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I was shown this statement to be a definition. However, I think that the actual statement would be.

A set is open iff its complement is closed.

This way it's a biconditional and it's also true- this is my proof, with C being a continuum that is nonempty, has no first or last point and has an ordering (<): Suppose $U$ is open. Let $x$ be a limit point of $C \setminus U$. It should follow that if $C \setminus U$ is closed, then $x \in (C \setminus U)$. Now we know that $\forall$ regions $R$ containing $x$, there is a nonempty intersection with $C \setminus U$. Also, $x$ cannot be a point of the interior of $U$ because any intersection with a region containing it would be empty, which wouldn't be in accordance to our assumption that $x$ is a limit point of $C \setminus U$. So $x$ is not in the interior of $U$ or $x \notin U$. This would mean that $x \in (C \setminus U)$ and thus $C \setminus U$ is closed.

I was wondering if this proof was reasonable, if there were any gaps in logic, and if this modification of the definition I presented was viable and justified.

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Does that upvote mean I'm right? –  Casquibaldo Oct 16 '12 at 5:11
    
What I see here is your proposed definition: open iff closed complement, followed by a proof that open only if closed complement. Your proof does establish the latter claim, but you haven't proven that sets with closed complement are always open. I don't see what definition you've modified: your title matches the statement at the beginning of your question. –  Kevin Carlson Oct 16 '12 at 5:18
    
OH my mistake, I meant to write if without the two f's on top. Now it should make sense. Anyway, I just wanted to see if the latter claim was proven, which I am glad it does. Thank you @KevinCarlson –  Casquibaldo Oct 16 '12 at 5:23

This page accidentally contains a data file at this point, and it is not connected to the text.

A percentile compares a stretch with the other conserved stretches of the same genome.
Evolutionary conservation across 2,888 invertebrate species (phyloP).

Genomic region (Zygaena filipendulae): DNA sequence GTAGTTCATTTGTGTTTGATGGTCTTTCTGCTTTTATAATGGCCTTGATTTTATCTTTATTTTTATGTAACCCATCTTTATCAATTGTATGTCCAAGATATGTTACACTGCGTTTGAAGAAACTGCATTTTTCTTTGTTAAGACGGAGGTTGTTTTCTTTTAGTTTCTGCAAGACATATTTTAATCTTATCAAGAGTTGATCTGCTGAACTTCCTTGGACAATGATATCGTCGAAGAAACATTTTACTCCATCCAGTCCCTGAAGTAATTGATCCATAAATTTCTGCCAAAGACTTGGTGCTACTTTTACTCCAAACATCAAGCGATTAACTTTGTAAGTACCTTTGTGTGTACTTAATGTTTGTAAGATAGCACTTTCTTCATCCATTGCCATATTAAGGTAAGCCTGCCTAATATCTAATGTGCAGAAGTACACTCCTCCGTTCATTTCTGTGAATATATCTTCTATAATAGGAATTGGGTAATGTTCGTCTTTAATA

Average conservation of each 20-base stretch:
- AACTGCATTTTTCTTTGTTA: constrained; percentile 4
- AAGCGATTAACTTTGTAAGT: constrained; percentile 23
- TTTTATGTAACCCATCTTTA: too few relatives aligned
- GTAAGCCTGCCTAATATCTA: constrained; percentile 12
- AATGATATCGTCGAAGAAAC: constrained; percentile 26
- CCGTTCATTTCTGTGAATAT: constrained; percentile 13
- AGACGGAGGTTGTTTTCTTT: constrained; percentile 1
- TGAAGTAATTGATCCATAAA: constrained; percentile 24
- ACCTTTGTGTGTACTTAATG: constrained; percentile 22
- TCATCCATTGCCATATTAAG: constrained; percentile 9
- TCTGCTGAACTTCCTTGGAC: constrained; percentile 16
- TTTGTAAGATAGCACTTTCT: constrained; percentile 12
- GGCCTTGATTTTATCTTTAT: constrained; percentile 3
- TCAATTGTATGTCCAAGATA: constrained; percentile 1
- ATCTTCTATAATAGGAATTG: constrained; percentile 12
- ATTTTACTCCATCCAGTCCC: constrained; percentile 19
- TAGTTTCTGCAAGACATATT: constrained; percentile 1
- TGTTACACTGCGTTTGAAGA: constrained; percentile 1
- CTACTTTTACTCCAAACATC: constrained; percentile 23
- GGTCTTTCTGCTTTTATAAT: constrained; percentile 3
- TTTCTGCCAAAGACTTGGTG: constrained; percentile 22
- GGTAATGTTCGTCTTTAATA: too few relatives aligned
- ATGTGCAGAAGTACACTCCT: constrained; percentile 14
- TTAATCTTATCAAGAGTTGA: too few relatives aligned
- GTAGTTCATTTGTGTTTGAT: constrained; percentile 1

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Usually definitions are implicitly taken to be biconditional. So if you have been given the definition of an open set to be a set whose complement is closed, there is no further proof needed. If, however, you have been given a different definition of an open set, proof may be necessary (for the above stated property of open sets). –  Arthur Fischer Oct 16 '12 at 5:27
    
@ArthurFischer That would have been really helpful to know before I took it upon myself to make it that way. Thanks –  Casquibaldo Oct 16 '12 at 5:28
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up vote 5 down vote accepted

This is simply a slightly confusing, but very widespread, convention of mathematical wording.

In statements, “if” is interpreted just as one direction of implication. To specify bidirectional implication, as you say, one needs to write “iff”, or “if and only if”, or “exactly if”, or similar.

In definitions, however, “if” is used for by-definition equivalence, which in particular gives the biconditional. (Quite arguably, it’s exactly the same as a biconditional; logicians can and do split hairs over this issue, but in standard foundations of mathematics, there’s essentially no difference.)

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Thanks, this was exactly my problem. –  Casquibaldo Oct 16 '12 at 5:46
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